Sunday, March 23, 2014

International football is broken

In the 15 years or so during which I have been more than just theoretically aware of the existence of the Canadian national soccer team, this country has lost out on a number of talented players to other countries, mostly due to FIFA's rather arbitrary and far too generous rules determining national eligibility. Asmir Begovic and Jonathan de Guzman featured in a 5 year old post with the title "The Treason Scale". Lesser talents like Daniel Fernandes, Steven Vitoria, heck, even Jacob Lensky traded in the Maple Leaf for some more convenient option. Even the women have got in on the act, with Sydney Leroux now starring for the USA, though the inclusion of Lauren Sesselmann on Canada's women's team largely cancels that out. Only a recent software upgrade on the Voyageur's forums has allowed users to write the name of Owen Hargreaves without incurring the wrath of a censorship script.

It was once de rigueur to reference the too-quick naturalization of Brazilians by Arab petro-states as a sign of the growing pointlessness of national team football. But is there any bigger offender nowadays than Jurgen Klinsmann's USA?

These were my thoughts in tweet form before deciding to elaborate:



American fans like to cite Giuseppe Rossi as their man who got away. He's a decent player and would probably be a starter in the USA's current set-up, but they've more than made up for that with Klinsmann's German shopping spree. The six guys referenced in the series of tweets above are:

  1. John Brooks. Born and raised in Berlin
  2. Alfredo Morales. Born and raised in Berlin
  3. Jermaine Jones. Born and raised in Frankfurt
  4. Daniel Williams. Born and raised in Karlsruhe
  5. Fabian Johnson. Born and raised in Munich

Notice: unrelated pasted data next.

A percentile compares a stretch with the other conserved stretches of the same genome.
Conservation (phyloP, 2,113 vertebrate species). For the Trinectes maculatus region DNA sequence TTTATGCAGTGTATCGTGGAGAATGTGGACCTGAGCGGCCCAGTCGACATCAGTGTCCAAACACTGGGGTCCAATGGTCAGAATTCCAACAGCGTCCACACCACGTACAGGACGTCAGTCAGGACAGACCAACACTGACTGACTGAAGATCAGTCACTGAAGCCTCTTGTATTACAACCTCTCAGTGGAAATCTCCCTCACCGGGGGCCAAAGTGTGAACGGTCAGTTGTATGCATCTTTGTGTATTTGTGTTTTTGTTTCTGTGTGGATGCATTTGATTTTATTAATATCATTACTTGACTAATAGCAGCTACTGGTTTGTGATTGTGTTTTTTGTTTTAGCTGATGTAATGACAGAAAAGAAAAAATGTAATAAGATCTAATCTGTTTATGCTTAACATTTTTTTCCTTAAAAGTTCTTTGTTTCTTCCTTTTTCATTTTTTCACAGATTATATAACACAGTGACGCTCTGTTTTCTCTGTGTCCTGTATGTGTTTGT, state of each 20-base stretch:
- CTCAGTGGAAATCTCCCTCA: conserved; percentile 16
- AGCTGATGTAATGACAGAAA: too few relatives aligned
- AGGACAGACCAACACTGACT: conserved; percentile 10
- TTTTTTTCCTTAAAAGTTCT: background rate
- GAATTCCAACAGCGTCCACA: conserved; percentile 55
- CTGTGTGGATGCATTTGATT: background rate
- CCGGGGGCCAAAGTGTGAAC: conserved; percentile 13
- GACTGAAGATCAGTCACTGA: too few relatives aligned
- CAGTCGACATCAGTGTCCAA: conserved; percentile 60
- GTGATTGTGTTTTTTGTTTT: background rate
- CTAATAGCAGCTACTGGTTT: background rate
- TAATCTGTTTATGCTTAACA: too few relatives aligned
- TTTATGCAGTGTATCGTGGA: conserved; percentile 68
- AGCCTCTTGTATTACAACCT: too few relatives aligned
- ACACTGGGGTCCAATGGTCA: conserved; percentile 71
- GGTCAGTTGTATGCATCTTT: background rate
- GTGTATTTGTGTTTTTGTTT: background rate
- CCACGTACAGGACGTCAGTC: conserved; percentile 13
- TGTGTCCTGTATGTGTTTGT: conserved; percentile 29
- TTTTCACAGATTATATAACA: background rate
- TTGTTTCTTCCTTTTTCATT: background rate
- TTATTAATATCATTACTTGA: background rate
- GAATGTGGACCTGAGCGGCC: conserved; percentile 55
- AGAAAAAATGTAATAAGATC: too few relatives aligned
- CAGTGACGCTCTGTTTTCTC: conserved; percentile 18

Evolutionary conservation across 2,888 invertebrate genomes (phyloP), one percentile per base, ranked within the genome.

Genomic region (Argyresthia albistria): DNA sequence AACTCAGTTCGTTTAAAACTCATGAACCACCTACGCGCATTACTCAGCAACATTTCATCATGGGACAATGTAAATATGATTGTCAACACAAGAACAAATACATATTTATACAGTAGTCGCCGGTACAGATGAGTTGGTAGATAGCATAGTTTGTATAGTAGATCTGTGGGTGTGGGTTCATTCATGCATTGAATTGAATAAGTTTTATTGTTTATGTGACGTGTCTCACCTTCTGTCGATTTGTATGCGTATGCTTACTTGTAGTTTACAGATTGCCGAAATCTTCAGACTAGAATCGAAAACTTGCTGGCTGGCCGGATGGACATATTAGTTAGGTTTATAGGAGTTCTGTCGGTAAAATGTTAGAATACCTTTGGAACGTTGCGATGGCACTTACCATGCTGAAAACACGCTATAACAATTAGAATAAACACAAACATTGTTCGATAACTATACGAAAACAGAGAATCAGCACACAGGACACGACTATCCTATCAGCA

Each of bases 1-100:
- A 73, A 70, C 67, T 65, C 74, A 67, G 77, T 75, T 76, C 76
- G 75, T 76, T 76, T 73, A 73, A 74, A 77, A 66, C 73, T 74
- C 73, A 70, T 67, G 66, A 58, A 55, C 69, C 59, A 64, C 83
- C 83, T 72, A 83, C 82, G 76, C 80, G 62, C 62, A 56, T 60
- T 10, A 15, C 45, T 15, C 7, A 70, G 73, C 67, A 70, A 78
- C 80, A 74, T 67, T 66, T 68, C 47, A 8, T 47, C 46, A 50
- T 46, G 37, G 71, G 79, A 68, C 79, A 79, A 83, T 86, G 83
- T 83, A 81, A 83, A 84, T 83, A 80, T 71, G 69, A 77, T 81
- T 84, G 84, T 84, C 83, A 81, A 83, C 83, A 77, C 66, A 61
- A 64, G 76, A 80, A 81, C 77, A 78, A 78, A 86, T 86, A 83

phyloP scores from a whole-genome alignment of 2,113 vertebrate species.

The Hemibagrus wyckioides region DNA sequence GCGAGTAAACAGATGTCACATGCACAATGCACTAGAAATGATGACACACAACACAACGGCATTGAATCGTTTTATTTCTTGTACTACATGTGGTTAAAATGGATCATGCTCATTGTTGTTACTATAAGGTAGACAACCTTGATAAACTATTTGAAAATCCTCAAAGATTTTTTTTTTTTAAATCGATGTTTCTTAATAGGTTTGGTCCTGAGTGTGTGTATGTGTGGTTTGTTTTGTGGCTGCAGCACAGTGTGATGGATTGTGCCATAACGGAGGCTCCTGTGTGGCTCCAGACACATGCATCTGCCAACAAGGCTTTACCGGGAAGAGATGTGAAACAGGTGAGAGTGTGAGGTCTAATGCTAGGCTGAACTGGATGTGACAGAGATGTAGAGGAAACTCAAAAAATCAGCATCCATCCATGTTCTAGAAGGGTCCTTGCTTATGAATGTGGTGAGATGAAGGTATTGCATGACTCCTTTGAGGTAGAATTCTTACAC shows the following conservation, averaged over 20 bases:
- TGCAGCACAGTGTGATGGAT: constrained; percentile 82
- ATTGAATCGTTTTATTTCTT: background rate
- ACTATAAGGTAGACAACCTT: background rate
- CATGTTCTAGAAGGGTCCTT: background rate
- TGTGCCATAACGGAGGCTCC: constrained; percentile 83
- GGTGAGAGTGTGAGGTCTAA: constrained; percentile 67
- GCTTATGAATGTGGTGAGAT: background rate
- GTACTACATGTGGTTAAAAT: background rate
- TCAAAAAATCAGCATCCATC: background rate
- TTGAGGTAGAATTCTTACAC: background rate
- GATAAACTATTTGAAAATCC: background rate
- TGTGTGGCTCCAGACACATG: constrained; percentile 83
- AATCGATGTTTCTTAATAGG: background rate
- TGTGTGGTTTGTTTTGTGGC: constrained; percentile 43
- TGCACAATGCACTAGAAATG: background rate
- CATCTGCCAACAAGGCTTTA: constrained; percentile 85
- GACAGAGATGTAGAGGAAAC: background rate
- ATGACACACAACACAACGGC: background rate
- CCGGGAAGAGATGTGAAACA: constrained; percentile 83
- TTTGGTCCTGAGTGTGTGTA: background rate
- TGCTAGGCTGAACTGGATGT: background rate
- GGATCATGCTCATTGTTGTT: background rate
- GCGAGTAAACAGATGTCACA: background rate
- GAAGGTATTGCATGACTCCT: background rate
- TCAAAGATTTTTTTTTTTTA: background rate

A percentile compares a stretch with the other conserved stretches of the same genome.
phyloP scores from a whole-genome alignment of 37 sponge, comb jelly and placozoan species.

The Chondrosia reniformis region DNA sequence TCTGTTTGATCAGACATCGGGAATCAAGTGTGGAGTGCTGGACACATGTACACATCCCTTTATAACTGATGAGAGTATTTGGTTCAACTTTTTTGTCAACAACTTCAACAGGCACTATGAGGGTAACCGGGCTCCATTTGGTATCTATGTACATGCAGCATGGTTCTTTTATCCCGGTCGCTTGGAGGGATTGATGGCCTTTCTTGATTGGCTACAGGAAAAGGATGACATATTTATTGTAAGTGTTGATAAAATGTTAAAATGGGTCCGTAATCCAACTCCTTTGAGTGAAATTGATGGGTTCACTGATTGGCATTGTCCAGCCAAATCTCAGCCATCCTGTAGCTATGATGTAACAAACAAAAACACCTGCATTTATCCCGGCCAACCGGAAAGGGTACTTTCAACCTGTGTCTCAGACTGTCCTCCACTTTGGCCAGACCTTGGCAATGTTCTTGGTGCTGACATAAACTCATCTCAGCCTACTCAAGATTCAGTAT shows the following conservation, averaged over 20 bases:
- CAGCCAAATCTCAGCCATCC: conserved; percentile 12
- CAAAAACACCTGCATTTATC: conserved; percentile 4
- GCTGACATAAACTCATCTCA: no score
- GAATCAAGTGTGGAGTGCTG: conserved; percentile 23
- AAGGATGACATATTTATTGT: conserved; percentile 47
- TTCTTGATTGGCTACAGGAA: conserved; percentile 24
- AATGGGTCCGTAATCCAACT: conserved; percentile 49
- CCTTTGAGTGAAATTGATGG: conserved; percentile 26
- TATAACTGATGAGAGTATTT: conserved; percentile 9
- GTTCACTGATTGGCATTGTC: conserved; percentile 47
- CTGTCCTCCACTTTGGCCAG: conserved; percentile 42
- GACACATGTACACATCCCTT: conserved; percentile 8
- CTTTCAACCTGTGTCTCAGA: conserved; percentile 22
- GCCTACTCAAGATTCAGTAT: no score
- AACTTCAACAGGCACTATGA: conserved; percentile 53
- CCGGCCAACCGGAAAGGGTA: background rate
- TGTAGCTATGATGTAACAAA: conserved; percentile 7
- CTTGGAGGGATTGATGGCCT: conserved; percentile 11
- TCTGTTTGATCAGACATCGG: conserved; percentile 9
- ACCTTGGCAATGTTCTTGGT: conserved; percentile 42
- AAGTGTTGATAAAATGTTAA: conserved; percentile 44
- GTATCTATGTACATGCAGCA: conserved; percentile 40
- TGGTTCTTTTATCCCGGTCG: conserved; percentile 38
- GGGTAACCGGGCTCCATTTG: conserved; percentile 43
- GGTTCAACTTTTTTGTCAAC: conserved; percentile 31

6. Terrence Boyd. Born in Germany to an American serviceman and German mother. Lived briefly in New York before returning to Germany with his mother.
Now, before I get too critical, let me remind Canadian fans that squads over the last decade have included Marc Bircham (his grandfather spend a few years in Winnipeg, or something), Will Johnson (born in Toronto but moved shortly thereafter to England and then USA), Marcel de Jong (born in Toronto, then moved as a youngster to Holland), Pedro Pacheco (who cares), and Sesselmann and Rachel Quon on the women's side.

But never have we fielded a squad like Klinsmann's team against Ukraine where 40% of the team has spent less time in the USA than Justin Bieber has.

I've said before that international football is largely pointless when one can trade nationalities so easily. In the case of many of these "American" players, their passports are legit, being born to USA servicemen, but it certainly puts to rest any notion of a connection between the health of the game in a country, and the strength of its national team. When one is a darkhorse World Cup threat largely on the strength of a 70-year military occupation of a European ally, isn't there something wrong?

2 comments:

Anonymous said...

However, jono, one of the problems that developed with Klinny's use of GERMAN-americans was a team chemistry issue, with dissent arising from the NA based (and, most notably, American raised) players in the early stages of the Hex. During the rest of the Hex qualification run, many of the starters were "domestics" Guys like Tim Chandler, Fabian Johnson, and Danny ("Book him, Danno") Williams were fringe guys, though Jermaine Jones has been a Klinny favourite and regular alongside Bradley.

The renewed introduction of such players may once again affect the team chemistry. Or, on the other hand, it may simply create the competition for places necessary to get the best out of the players; that's totally unlike our current NT situation, where we feature as starters too many guys who haven't done anything at club level to earn a call up, except for the having the "potential" tag. There's a reason why we're in the 100 teens world ranking wise: we've earned it!

Cheers,
BearcatSA

jonathan said...

If anything, the introduction of these dubiously American Germans as fringe players is an even greater indictment of the current international game than if they were being brought in to be stars.